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Proposed Rule

Public Performance of Sound Recordings: Definition of a Service

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Information about this document as published in the Federal Register.

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Copyright Office, Library of Congress.


Request for comments.


The Copyright Office is seeking comments on a motion to suspend the rulemaking proceeding which would determine whether transmissions of a broadcast signal over a digital communications system, such as the internet, are exempt from copyright liability.


Written comments are due on April 17, 2000. Reply comments are due May 1, 2000.


If sent by mail, an original and ten copies of comments and reply comments should be addressed to: Copyright Arbitration Royalty Panel (CARP), P.O. Box 70977, Southwest Station, Washington, D.C. 20024. If hand delivered, they should be brought to: Office of the General Counsel, James Madison Memorial Building, Room LM-403, First and Independence Avenue, S.E., Washington, D.C. 20559-6000.

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David O. Carson, General Counsel, or Tanya M. Sandros, Senior Attorney, Copyright Arbitration Royalty Panel, PO Box 70977, Southwest Station, Washington, DC 20024. Telephone: (202) 707-8380. Telefax: (202) 252-3423.

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On March 1, 2000, the Recording Industry Association of America, Inc. (“RIAA”) filed a petition with the Copyright Office, requesting that it initiate a rulemaking proceeding to determine whether over-the-air broadcast radio transmissions that are transmitted over the Internet are exempt from copyright liability pursuant to section 114 of the Copyright Act, title 17 of the United States Code. On March 16, 2000, the Office published a notice of proposed rulemaking in which it requested comments on the scope of the section 114(a) exemption and whether the Office should decide this question through a notice and comment proceeding. 65 FR 14227 (March 16, 2000).

In response to that notice, the National Association of Broadcasters (“NAB”) filed, on behalf of its members, a complaint against the RIAA in the U.S. District Court for the Southern District of New York seeking a declaratory ruling that a simultaneous transmission of an over-the-air broadcast of an FCC-licensed radio station over the Internet is exempt from the digital performance right in sound recordings and, consequently, is not subject to compulsory licensing under section 114 of the Act, or to discretionary licensing by individual copyright holders. Subsequently, NAB and ABC, Inc., AMFM, Inc., Bonneville International Corporation, CBS Corporation, Clear Channel Communications, Inc., Cox Radio, Inc., Emmis Communications Corporation and the Walt Disney Company (collectively “movants”) filed a motion with the Copyright Office on March 29, 2000, requesting a suspension of the rulemaking proceeding regarding the Digital Performance Right in Sound Recordings.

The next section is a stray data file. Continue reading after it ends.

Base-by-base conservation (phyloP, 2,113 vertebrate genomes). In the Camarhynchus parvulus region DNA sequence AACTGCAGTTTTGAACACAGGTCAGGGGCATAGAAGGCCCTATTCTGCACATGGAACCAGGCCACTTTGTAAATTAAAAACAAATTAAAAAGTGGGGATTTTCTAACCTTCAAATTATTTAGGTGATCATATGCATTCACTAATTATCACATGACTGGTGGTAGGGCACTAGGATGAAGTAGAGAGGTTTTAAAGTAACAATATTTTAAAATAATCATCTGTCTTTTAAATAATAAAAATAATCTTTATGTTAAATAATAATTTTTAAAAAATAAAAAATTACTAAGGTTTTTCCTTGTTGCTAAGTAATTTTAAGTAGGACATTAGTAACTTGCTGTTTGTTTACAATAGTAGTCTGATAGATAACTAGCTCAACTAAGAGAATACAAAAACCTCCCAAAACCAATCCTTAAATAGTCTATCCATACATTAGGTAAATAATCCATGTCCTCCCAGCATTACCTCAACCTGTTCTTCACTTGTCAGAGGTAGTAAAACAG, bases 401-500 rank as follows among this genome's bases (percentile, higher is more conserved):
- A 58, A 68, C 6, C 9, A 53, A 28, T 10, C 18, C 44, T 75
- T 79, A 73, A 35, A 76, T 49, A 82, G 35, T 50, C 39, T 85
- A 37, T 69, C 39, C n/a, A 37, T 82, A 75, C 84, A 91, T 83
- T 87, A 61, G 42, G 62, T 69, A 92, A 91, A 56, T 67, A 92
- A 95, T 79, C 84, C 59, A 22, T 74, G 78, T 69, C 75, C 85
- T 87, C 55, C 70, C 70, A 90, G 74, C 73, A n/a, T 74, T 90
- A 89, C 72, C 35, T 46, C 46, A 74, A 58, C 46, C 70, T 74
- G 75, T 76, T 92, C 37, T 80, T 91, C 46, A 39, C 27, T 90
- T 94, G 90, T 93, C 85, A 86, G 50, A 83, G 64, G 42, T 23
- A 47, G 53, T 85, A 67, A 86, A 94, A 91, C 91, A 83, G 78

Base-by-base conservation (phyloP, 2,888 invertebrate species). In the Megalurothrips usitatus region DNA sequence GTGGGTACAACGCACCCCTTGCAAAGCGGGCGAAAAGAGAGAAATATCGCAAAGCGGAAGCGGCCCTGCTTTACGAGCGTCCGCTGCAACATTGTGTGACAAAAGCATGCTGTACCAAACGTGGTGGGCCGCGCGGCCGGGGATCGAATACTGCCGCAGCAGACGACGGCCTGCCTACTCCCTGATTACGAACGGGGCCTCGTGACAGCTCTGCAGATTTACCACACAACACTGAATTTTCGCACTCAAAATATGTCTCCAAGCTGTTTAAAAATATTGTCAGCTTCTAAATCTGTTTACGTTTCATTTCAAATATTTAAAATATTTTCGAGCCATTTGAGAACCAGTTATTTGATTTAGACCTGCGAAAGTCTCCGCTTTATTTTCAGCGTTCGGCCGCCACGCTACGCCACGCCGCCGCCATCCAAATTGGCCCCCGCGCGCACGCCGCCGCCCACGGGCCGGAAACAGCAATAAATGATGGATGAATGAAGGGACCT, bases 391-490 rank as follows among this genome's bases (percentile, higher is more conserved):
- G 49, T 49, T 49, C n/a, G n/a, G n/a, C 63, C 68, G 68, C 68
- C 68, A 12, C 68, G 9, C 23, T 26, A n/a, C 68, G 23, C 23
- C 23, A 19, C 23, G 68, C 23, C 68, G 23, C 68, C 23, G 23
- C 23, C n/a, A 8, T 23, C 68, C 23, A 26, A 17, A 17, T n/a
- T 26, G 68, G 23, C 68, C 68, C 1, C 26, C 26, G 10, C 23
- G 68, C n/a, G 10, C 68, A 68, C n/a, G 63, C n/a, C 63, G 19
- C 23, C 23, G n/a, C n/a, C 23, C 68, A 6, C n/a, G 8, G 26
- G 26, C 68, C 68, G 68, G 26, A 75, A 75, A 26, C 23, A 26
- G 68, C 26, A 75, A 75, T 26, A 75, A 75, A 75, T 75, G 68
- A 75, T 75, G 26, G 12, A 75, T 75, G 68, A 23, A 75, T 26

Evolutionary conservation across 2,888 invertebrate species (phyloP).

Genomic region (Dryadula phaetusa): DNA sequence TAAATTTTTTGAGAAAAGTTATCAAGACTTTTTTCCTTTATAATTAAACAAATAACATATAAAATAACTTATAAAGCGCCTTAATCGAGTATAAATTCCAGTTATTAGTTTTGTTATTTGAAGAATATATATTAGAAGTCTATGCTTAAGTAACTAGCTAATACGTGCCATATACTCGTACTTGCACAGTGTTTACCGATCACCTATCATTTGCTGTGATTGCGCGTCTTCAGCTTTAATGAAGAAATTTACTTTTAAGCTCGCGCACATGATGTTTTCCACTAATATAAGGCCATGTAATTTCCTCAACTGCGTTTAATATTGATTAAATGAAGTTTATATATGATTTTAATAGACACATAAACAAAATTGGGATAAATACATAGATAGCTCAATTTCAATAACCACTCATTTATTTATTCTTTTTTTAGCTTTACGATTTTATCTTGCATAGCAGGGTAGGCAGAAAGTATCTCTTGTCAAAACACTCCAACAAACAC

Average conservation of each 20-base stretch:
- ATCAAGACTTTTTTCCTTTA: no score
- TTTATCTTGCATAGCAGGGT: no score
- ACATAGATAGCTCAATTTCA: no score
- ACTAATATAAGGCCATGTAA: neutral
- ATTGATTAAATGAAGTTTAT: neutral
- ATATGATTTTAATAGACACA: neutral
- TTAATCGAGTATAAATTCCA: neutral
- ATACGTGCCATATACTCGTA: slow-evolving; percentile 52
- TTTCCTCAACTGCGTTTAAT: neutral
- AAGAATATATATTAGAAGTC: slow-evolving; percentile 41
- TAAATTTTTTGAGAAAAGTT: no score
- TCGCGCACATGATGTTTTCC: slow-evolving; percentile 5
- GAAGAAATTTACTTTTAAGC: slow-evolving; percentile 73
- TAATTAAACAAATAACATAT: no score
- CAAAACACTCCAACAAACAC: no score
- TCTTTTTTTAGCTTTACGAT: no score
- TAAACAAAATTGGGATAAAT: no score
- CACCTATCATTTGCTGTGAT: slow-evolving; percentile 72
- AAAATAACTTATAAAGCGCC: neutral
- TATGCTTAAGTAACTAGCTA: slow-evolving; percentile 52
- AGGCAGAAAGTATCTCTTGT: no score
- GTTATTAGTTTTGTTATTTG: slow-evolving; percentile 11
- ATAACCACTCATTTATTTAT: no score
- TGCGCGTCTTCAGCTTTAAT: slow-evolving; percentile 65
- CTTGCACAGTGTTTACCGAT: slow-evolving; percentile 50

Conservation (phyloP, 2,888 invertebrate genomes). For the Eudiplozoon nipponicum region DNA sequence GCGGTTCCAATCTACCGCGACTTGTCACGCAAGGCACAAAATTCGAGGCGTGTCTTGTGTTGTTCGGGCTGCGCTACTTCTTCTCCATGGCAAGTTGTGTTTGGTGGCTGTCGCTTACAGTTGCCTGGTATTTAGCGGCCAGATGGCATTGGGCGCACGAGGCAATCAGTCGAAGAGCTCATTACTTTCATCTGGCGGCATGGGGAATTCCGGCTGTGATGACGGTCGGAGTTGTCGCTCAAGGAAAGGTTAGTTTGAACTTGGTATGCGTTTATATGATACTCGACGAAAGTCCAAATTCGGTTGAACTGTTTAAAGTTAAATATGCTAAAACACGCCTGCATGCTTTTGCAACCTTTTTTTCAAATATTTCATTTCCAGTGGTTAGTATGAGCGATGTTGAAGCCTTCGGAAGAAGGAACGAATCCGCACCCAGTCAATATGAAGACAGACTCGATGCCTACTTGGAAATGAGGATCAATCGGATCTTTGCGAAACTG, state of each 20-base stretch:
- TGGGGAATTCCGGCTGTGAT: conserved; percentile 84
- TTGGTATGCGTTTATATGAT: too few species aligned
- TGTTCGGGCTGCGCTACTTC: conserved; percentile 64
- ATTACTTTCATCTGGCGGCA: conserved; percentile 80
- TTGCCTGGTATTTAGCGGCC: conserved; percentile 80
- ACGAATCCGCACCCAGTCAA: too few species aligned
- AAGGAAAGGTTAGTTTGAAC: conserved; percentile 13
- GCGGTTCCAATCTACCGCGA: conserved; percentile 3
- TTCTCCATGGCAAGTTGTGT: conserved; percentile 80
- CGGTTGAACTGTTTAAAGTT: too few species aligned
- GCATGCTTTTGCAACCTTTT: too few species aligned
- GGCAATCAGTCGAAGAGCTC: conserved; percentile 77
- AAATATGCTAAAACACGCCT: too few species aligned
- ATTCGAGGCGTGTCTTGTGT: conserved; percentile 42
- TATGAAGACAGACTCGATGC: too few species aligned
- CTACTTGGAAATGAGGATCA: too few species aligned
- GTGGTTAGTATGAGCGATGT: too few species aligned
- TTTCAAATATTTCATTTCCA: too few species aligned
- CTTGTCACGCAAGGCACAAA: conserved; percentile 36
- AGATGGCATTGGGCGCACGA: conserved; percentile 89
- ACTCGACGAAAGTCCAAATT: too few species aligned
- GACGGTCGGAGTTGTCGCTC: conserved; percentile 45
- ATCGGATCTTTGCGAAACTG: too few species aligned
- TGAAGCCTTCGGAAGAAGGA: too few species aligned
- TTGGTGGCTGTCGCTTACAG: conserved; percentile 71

In the motion, Movants suggest that the resolution of a fundamental question involving nothing more than the interpretation of a statutory provision is best left to a court of competent jurisdiction. Motion at 5. they intimate that an agency need not involve itself in such issues, at least in the first instance, unless the question raises regulatory policy concerns or falls within the unique expertise of the agency. They also argue that a rulemaking proceeding is an inadequate means for resolving such a “fundamental” issue, and for that reason such questions should be decided by a court.

Since the issues raised in the motion merely respond to the Office's request for comment on whether the Office should proceed to decide the question concerning the scope of the section 114(a) exemption through a notice and comment proceedings, the Office cannot address the merits of the motion until those parties with an interest in the proceeding have an opportunity to comment. Because the motion sets forth concrete arguments urging the Office defer addressing the scope of the section 114(a) exemption in a notice and comment proceeding in order to allow a court—in this instance, the U.S. District Court for the Southern District of New York—the opportunity to resolve the issue, the Office is making the motion available at this time in order to give all interested parties notice of the motion and an opportunity to comment on the arguments set forth therein.

Copies of the motion are available from the Office of the General Counsel of Copyright at the address listed in this notice. The motion has also been posted Start Printed Page 17841to the Copyright Office website (​copyright/​licensing/​motion-suspend.pdf). Comments on the motion to suspend are to be included in the comments a party submits on the substantive issues set forth in the initial notice of proposed rulemaking. Comments are due on April 17, 2000, and reply comments are due on May 1, 2000, the dates specified in the initial notice of proposed rulemaking, and should be included as part of any comments interested parties submit in response to the initial notice of proposed rulemaking.

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Dated: March 31, 2000.

Marilyn J. Kretsinger,

Assistant General Counsel.

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[FR Doc. 00-8386 Filed 4-4-00; 8:45 am]